Category Archives: Innovation and Entrepreneurship

A Knotch in the Belt

These folks have figured out how to sell your opinions kindergarten style with no ads. And they can still sell your info. Genius.

“We really see Knotch as a mobile remote control for how the Internet caters to you,” says Gansca. “It’s a bit far-fetched right now, but imagine if you are Knotching about Nike. If you say you don’t like Nike and give it a half-blue color, then Nike could tune in and know not to target you with ads.”

With $1.5M In Funding, Knotch Lets Opinionated People Show Their True Colors | TechCrunch.

Apple the World’s Most Valuable Brand

According to Interbrand Apple is the top dog brand for it’s innovation.  Makes sense to me since innovation at Apple is decidedly within its core of design leadership.

Apple Inc.’s brand value jumped 28 percent to $98.3 billion and Google Inc. GOOG’s rose in second place at $93.3 billion. The Coca-Cola Co. name slipped from the top spot after 13 years to third place at $79.2 billion.

via Apple Overtakes Coca-Cola as World’s Most Valuable Brand – Bloomberg.

I’ve had the opportunity to get inside knowledge of big brand companies such as AmEx. To say brand drives conservative marketing strategy more than any other factor is an understatement. Brands are costly to build and can lose value overnight. This will breed conservatism in management. Consider Apple whose brand is worth almost $100B. That’s a lot of clams to jeopardize. To expect wild experimentation, which is how the tech-blogosphere seems to define innovation as of late, is delusional. Risk-taking by real live managers is going to be centered around how a company sees itself. For example, AmEx’s Bluebird prepaid debit card is a risk to the company’s luxury image but it is clearly aligned with at least some of the core elements of the brand: safety, security, customer service.

Apple is a design shop. I look at the new Mac Pro and that beastie screams design: Apple’s knitting. All of the innovation is centered on cutting edge technology inside a beautifully designed package where form fits function.  And that’s real and actual innovation, despite tedious claims that Apple can no longer innovate because it hasn’t created a phone that reads your mind or cooks your breakfast.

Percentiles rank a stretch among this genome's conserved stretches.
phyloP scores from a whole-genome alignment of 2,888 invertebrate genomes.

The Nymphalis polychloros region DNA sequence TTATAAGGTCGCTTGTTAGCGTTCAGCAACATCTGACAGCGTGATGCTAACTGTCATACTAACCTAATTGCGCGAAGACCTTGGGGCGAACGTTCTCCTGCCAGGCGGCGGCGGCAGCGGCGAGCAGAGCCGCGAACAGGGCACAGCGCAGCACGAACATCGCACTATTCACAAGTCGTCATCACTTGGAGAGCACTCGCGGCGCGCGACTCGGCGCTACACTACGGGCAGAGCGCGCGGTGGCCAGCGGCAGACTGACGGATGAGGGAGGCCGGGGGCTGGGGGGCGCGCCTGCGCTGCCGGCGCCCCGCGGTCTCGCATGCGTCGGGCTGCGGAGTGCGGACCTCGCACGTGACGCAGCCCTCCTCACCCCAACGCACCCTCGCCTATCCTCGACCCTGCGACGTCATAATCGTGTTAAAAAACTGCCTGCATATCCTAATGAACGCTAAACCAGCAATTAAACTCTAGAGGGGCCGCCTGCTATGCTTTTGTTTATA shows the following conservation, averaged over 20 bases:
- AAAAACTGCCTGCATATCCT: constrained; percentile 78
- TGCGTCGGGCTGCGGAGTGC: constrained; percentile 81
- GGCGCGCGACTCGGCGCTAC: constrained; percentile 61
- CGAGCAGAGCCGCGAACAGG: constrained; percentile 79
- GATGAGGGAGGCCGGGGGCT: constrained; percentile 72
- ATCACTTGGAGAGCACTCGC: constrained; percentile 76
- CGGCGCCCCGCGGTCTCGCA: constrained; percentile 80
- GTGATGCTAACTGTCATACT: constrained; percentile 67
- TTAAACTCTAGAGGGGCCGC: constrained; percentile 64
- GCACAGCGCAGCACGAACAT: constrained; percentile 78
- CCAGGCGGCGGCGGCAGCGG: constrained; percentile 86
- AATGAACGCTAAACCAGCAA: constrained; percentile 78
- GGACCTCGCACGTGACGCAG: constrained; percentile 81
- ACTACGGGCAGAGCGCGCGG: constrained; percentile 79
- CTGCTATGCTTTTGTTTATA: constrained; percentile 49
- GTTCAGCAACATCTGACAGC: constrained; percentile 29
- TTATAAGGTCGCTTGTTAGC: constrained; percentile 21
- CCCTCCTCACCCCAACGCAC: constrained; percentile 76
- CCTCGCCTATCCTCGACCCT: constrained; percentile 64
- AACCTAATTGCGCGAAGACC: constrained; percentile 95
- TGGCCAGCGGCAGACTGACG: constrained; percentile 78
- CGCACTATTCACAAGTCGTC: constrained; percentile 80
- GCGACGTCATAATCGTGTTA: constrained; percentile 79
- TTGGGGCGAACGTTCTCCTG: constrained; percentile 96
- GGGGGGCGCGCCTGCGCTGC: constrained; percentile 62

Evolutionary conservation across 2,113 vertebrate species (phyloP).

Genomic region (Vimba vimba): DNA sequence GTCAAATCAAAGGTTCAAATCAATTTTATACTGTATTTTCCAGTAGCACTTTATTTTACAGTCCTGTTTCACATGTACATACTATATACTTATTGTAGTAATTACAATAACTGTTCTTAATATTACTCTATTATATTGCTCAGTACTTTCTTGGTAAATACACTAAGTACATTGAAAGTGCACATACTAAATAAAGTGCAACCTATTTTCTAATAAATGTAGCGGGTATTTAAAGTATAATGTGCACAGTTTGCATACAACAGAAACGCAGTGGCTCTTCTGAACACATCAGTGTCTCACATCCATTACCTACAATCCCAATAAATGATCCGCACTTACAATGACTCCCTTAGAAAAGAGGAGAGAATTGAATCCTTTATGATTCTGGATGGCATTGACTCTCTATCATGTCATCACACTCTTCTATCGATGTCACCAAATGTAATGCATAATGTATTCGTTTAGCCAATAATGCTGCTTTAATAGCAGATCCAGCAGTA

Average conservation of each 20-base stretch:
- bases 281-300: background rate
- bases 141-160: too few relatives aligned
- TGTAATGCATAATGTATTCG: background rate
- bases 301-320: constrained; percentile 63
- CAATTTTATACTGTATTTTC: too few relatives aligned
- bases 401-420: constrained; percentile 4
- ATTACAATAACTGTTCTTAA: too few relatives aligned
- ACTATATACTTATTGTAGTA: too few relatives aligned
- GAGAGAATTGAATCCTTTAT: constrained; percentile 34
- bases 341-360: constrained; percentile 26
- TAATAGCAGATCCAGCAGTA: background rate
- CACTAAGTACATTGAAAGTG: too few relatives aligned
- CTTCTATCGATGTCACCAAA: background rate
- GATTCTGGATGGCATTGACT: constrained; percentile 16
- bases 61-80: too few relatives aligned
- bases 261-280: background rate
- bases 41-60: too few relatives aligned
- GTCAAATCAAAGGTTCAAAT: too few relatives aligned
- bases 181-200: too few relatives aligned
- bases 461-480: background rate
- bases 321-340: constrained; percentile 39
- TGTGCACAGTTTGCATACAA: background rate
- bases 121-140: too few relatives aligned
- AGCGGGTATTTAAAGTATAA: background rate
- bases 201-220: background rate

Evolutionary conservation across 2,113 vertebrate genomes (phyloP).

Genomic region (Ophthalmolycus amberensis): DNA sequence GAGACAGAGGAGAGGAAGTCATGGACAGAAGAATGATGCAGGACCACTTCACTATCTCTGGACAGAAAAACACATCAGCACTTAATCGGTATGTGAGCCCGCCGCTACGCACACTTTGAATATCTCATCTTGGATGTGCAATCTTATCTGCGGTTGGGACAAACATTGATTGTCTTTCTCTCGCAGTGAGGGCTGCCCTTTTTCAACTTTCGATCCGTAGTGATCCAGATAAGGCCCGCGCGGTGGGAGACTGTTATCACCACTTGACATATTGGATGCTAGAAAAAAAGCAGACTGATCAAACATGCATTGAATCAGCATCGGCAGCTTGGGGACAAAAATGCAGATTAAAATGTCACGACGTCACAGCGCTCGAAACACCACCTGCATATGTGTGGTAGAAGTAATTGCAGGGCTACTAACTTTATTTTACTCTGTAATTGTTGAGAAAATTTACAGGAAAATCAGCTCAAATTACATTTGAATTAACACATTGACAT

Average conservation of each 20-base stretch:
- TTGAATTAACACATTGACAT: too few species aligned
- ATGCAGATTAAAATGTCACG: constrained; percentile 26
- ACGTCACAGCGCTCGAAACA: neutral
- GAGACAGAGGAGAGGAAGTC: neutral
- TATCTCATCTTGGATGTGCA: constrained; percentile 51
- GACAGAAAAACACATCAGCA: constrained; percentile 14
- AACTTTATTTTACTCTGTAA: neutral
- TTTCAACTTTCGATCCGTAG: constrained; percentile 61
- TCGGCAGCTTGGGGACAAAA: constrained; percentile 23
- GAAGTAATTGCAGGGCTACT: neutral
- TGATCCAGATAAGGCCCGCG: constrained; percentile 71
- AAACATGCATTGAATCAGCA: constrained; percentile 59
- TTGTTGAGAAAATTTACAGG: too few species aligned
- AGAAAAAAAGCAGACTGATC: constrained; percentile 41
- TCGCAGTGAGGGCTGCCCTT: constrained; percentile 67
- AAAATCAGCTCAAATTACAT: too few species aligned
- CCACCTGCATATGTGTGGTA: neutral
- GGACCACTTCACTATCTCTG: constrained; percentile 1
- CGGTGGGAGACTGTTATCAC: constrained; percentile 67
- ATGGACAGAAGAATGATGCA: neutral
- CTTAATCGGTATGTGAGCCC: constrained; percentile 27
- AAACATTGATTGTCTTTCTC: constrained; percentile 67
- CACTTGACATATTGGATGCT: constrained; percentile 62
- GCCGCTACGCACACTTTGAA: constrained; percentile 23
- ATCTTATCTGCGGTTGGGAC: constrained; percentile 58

Google Watches (and Sells) the Watchers

So now Google is looking to sell other people’s real-world ad spend they paid to grab your attention.  You gotta love the chutzpah.  Privacy will be a thing of the past in the not too distant future.

Pay per gaze advertising need not be limited to on-line advertisements, but rather can be extended to conventional advertisement media including billboards, magazines, newspapers, and other forms of conventional print media. Thus, the gaze tracking system described herein offers a mechanism to track and bill offline advertisements in the manner similar to popular online advertisement schemes.

via Google patents ‘pay-per-gaze’ eye-tracking that could measure emotional response to real-world ads | The Verge.

More on the Louis C.K. Experiment

Just how successful is Louis C.K.’s indie video experiment?:

Still, a very cool experiment. And now one I’d love to see applied to some really, really popular celebrities, and some not-quite-yet celebrities. Then we’ll have a better idea of how much indie distribution will actually shift the balance of power in the media industry. It could be a little, it could be a lot, but it’s too early to tell.

(Via SplatF)

Louis CK: Live at the Beacon Theater…Cheap!

Louis CK: Live at the Beacon Theater:

The show went on sale at noon on Saturday, December 10th. 12 hours later, we had over 50,000 purchases and had earned $250,000, breaking even on the cost of production and website. As of Today, we’ve sold over 110,000 copies for a total of over $500,000. Minus some money for PayPal charges etc, I have a profit around $200,000 (after taxes $75.58). This is less than I would have been paid by a large company to simply perform the show and let them sell it to you, but they would have charged you about $20 for the video. [emphasis mine] They would have given you an encrypted and regionally restricted video of limited value, and they would have owned your private information for their own use. They would have withheld international availability indefinitely. This way, you only paid $5, you can use the video any way you want, and you can watch it in Dublin, whatever the city is in Belgium, or Dubai. I got paid nice, and I still own the video (as do you). You never have to join anything, and you never have to hear from us again.

(Via The Loop.)

Information on the internet is costly to produce, near costless to distribute, but marketing can be an issue, a costly one at that.  Louis CK has an established brand so he can take the risks in production and let the viral nature of the Internet do its thing.

The experiment was successful but it’s not a game changer for Louis CK per se.  (If you doubt that, you put out $250,000 for production and see how viral your show goes.)  He just cut out a middle man, made more money and we saved some.  That’s the game changer for the big distribution, really marketing, companies.  Social networking is not good for their business model.  Not at all.

Read his whole post.  A lot to learn there.